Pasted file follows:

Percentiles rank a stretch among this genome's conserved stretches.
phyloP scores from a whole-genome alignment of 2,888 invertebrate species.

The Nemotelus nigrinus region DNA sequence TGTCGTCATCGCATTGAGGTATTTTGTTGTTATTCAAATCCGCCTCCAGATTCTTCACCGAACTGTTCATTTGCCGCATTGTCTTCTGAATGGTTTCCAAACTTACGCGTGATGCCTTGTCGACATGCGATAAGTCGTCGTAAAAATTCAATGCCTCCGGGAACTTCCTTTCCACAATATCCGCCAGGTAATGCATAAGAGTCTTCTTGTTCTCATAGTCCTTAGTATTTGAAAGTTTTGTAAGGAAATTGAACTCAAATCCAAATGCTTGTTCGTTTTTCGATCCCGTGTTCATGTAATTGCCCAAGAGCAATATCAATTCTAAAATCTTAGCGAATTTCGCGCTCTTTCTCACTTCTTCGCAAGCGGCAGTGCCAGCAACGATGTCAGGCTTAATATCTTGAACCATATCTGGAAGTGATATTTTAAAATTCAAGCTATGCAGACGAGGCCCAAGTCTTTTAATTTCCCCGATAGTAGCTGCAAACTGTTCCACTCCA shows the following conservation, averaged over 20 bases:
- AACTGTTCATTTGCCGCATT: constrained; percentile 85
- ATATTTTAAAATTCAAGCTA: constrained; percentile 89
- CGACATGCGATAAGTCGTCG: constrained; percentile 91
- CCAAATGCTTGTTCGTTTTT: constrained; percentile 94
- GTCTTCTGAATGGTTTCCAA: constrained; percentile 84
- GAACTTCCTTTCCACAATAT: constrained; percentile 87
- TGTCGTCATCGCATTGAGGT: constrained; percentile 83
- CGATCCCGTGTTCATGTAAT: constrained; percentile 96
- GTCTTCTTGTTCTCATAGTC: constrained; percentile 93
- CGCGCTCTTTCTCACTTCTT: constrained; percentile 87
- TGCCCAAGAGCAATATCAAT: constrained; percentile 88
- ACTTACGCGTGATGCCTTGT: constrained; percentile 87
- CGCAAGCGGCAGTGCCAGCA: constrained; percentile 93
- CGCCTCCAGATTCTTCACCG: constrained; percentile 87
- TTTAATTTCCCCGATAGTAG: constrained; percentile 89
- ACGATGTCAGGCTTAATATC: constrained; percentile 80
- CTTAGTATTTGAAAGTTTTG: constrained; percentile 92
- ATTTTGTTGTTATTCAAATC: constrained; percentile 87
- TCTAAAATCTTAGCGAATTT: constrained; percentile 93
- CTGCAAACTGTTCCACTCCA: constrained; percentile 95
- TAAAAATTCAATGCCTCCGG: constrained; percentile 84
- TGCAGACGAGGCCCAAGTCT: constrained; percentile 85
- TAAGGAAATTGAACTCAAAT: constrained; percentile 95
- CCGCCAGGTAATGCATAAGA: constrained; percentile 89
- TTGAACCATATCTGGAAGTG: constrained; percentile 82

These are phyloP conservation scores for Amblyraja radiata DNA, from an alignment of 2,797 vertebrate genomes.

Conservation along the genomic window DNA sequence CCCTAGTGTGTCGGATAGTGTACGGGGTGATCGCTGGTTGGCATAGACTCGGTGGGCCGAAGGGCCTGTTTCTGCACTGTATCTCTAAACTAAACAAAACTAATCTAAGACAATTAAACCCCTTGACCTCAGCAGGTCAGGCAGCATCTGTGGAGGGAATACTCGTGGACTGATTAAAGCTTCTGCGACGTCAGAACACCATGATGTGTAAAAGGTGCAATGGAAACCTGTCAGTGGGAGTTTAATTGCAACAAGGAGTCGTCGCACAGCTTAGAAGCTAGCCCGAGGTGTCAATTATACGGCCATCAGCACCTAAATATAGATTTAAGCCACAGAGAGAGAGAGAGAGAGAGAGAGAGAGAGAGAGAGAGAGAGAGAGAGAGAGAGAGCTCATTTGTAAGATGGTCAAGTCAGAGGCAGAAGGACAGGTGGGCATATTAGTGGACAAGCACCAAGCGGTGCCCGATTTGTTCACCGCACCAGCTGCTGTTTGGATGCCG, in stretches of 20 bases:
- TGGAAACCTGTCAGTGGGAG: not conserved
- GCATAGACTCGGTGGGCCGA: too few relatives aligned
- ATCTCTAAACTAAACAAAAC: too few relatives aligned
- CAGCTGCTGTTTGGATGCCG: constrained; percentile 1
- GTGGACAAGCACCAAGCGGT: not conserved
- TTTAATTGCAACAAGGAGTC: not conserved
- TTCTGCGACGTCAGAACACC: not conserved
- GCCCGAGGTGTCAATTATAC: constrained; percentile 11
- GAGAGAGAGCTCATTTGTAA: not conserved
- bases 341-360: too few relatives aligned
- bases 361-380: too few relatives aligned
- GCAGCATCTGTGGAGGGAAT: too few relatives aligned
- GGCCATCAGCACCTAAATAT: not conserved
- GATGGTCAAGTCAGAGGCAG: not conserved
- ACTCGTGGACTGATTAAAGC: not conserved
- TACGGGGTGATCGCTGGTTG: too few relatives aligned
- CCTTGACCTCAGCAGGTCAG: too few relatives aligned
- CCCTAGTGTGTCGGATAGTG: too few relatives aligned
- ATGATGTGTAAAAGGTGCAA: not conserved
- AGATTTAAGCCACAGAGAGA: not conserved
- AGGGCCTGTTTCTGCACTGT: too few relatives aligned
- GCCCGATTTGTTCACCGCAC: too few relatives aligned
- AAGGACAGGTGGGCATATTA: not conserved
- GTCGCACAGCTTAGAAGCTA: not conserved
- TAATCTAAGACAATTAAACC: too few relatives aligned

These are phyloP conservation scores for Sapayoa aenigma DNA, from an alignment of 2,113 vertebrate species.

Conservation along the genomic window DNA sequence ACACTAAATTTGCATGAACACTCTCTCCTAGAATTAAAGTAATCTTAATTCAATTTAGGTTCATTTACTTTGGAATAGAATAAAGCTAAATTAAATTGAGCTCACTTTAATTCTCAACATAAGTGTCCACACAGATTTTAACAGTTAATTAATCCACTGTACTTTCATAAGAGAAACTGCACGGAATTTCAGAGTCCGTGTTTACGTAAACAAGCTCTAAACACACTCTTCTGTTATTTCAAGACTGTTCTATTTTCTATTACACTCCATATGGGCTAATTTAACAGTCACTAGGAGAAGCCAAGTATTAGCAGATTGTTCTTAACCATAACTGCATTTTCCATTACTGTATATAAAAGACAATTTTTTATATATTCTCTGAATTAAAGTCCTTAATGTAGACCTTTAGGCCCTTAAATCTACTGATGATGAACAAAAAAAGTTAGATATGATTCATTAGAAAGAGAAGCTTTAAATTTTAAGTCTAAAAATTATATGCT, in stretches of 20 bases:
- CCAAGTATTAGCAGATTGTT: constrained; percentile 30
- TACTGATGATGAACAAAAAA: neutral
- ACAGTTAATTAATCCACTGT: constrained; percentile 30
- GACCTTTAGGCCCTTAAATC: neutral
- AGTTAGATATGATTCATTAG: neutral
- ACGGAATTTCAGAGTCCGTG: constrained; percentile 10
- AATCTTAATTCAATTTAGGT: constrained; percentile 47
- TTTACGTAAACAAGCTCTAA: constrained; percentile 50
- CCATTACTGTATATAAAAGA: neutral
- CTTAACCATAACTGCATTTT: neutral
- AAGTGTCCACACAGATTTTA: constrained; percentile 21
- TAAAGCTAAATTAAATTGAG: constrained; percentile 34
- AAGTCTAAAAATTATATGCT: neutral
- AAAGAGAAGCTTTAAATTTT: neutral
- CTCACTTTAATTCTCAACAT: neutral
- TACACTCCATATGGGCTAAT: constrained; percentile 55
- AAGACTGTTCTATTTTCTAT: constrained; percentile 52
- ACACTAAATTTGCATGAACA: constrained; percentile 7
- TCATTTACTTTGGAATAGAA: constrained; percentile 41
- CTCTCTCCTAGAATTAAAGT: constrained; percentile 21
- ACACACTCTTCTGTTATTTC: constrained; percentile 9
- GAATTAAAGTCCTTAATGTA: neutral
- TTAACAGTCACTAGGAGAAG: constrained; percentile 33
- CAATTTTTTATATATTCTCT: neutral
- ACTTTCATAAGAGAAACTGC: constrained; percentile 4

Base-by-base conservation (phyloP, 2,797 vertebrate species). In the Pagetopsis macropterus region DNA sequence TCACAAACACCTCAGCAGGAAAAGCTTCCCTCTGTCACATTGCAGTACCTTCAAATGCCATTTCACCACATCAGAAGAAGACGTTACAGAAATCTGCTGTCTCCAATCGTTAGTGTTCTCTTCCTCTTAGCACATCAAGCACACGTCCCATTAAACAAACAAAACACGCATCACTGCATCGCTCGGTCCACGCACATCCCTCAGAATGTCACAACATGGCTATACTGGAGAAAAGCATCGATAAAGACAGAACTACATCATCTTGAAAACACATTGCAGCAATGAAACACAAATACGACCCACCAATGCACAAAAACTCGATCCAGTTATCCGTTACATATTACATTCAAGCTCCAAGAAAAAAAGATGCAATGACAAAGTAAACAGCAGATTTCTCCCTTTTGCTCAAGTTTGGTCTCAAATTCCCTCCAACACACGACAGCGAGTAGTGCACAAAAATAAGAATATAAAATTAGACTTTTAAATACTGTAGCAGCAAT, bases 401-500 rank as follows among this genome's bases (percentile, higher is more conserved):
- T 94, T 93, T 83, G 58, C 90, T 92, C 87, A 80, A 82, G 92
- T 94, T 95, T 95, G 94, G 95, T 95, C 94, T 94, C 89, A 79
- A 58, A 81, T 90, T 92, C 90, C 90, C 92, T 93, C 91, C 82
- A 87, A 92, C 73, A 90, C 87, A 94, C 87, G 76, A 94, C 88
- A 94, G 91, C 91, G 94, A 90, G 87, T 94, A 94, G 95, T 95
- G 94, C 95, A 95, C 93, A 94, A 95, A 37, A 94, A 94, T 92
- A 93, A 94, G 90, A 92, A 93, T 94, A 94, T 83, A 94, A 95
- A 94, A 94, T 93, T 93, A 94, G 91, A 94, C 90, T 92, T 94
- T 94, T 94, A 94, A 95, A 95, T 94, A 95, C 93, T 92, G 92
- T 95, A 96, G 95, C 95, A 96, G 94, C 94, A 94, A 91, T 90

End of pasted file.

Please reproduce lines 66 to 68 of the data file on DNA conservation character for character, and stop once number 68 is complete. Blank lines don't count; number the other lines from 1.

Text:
- CCATTACTGTATATAAAAGA: neutral
- CTTAACCATAACTGCATTTT: neutral
- AAGTGTCCACACAGATTTTA: constrained; percentile 21